The Death Penalty: An American History
by Stuart Banner
Harvard University Press, 385 pp., $29.95
Not all Americans approve of the death penalty, but apparently most of them do. Prosecuting attorneys, state and federal, score points by showing their zeal for it, as they did when it was announced that the two alleged snipers who terrorized the Washington area—John Allen Muhammad and John Lee Malvo—had been apprehended. In the tussle for jurisdiction that followed between Virginia and Maryland, a Justice Department official assured the public that getting the death penalty would be “a major factor in deciding where to hold the trial.” When a Maryland prosecutor was the first to file charges, Virginians asserted their claim for jurisdiction on the ground that Maryland did not execute minors, the suspect Malvo being only seventeen. In Virginia, by contrast, Muhammad and Malvo “would both be eligible for the death penalty.”
Moreover, while Maryland had conducted a mere three executions since 1976, Virginia could boast of eighty-seven. Maryland countered by sending agents as far as Jamaica to turn up evidence that Malvo was actually eighteen, in which case “Maryland could seek the death penalty against him as well.” The United States Department of Justice got into the act by proposing to try the case as a violation of a federal statute against extortion, but relinquished control in favor of Virginia where, John Ashcroft was pleased to say, “the likelihood of obtaining death sentences was greatest.”
If anyone has ever deserved to die for his crimes, Muhammad and Malvo do. But in the words of Clint Eastwood as he shot Gene Hackman to death in Unforgiven, “deserve’s got nuthin’ to do with it.” Politics and culture have everything to do with it. And as Stuart Banner points out in this remarkable book, support for capital punishment has become an identifying tag for zeal against criminals. To oppose executing murderers and other hard-core felons is to be soft on crime. That sentiment has not been checked by the many recent instances where credible new confessions and DNA testing have proved that persons already sentenced to death were innocent of the crimes for which they were convicted.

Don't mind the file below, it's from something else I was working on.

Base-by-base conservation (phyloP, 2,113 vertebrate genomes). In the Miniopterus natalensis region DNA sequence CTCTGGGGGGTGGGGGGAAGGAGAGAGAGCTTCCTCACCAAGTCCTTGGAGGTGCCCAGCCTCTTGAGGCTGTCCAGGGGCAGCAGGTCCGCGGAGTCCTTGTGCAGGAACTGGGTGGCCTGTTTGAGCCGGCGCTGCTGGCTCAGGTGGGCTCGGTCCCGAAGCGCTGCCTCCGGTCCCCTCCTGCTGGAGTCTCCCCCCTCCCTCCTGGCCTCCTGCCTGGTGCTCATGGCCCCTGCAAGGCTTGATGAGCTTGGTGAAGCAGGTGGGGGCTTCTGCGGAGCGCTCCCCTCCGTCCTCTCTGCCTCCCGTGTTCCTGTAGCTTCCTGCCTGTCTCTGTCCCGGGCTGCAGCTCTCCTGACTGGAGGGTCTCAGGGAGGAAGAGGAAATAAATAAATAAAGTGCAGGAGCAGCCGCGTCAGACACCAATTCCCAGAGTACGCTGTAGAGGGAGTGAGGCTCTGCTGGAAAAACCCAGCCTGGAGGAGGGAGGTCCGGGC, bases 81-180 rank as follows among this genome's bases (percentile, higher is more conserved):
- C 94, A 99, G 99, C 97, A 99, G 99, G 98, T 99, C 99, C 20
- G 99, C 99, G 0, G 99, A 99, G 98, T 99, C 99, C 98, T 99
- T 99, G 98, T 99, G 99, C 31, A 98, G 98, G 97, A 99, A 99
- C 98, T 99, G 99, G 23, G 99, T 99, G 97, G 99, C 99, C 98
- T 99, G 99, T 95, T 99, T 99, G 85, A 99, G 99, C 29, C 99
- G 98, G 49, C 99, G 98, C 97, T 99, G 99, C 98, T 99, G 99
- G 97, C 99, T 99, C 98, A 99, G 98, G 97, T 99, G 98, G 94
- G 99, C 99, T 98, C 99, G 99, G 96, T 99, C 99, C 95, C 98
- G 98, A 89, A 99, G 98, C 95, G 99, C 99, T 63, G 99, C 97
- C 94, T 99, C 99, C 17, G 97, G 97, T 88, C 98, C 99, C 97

In Banner’s careful assessment of various polls it is apparent “that a large majority of Americans still supported capital punishment even on the assumption that a tenth of those condemned had committed no crime.” The scramble of state prosecutors for jurisdiction in the sniper case was a race to scoop the credit for general toughness on crime that death sentences would confer. Toughness on crime wins votes in a political system where prosecutors and judges, not to mention senators, congressmen, governors, and presidents, have to run for office. As the presidential primaries approach, Democratic aspirants hasten to assure the public that they, too, believe in killing killers, as if presidents of the United States could play any significant role in the outcomes of state criminal proceedings.
It was not always so, as Banner demonstrates. In the nineteenth and early twentieth centuries Americans led the way against capital punishment. Before the …